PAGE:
Management is all-encompassing. That’s something I’ve learned since starting this job. I find it very difficult to switch off. I can be at the cinema or out for a meal with my wife, and I’m thinking constantly about what my players are doing. How are they playing? Are they fit? Are they doing their recovery?
People say to me: “Just switch your phone off today.”
But, actually, as a manager you’ve got to be contactable 24 hours a day. You’ve got to be there for every single player. If you get that right, then you have a group of players who know that this is an England staff that cares about them – as players, but as people as well.
We’ve been through a lot over the last 16 months. We’ve had ups and we’ve had real downs, both on and off the field. But at the end of the day, if I’m playing for a manager who I know cares about me, then I’m going to give more.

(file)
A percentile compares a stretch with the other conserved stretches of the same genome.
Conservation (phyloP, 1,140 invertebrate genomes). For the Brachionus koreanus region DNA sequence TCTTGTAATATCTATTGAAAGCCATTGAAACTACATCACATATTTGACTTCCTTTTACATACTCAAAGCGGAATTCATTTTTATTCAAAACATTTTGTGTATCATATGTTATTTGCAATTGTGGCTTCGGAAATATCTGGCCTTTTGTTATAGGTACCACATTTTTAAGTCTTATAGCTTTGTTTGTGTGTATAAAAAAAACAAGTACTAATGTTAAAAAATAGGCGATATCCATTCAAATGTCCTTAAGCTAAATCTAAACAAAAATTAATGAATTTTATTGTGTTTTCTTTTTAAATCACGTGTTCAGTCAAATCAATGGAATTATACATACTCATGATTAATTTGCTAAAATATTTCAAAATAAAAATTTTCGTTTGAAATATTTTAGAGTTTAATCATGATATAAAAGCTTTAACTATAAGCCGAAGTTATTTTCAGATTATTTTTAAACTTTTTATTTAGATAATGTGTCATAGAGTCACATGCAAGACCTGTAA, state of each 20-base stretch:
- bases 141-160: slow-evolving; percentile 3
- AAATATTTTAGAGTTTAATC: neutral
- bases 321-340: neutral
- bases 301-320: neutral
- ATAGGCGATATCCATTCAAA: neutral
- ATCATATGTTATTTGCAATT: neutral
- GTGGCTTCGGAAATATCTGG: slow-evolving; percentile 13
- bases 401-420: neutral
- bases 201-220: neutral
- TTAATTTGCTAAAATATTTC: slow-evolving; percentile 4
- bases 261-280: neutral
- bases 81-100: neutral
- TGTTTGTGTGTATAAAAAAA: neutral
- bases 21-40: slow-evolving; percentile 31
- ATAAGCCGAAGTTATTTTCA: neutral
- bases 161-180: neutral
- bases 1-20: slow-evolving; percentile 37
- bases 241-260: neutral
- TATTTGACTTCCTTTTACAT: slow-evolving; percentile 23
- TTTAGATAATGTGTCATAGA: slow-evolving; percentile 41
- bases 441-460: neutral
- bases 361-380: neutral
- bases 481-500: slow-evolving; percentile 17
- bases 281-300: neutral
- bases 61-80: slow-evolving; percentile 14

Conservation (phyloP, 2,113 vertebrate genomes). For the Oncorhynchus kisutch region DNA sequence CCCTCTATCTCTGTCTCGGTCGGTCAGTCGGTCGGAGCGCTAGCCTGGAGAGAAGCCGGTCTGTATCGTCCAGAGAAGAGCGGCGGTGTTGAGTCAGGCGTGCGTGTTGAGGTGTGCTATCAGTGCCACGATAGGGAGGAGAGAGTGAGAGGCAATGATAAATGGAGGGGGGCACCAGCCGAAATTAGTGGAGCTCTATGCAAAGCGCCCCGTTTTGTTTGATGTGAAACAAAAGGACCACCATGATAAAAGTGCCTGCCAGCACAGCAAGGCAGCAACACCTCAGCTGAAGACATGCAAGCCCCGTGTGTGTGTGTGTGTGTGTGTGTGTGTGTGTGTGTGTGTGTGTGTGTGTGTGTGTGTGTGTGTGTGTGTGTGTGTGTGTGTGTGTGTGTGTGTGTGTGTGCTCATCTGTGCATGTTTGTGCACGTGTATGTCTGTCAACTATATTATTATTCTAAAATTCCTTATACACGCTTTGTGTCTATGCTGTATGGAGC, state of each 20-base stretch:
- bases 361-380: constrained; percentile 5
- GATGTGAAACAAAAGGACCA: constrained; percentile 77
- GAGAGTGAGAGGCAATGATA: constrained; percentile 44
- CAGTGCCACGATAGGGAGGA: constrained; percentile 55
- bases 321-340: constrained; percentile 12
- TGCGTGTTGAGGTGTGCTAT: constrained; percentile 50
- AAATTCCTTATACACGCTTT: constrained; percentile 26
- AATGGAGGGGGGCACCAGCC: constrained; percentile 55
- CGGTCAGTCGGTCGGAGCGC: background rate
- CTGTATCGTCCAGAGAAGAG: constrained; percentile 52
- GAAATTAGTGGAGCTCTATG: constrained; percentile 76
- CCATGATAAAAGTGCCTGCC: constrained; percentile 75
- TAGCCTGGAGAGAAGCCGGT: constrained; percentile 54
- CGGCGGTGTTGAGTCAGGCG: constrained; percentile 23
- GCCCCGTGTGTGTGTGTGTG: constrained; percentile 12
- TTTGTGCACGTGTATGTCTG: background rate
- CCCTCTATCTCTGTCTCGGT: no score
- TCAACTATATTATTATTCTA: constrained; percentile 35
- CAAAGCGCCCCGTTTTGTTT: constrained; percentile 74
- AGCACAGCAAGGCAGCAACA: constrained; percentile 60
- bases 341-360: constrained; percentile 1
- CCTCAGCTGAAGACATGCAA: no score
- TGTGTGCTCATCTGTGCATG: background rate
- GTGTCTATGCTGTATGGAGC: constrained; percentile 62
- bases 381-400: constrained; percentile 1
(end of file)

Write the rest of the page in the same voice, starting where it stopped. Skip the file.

The bigger the challenge for my players so far, the more that they’ve stepped up. The more that they’ve enjoyed, the better they’ve performed. So, we go into the World Cup with a team full of confidence and belief. And with no fear.
I’ve been out running a lot lately. Thinking a lot. I already know what I’m going to say to the players before our opening game against Scotland. I know my team for that game, too. Just as I know my team for the next game against Argentina, and Japan after that. I like to prepare. To have a vision about how a game is going to go. And I like to get those pictures in my head early. To be decisive.
So, I know exactly what I’m going to say at what moment. I just hope it works.
Tracey was right: this is the biggest and best thing I have ever done. It’s the absolute pinnacle for me.
I can’t wait to stand on that touchline.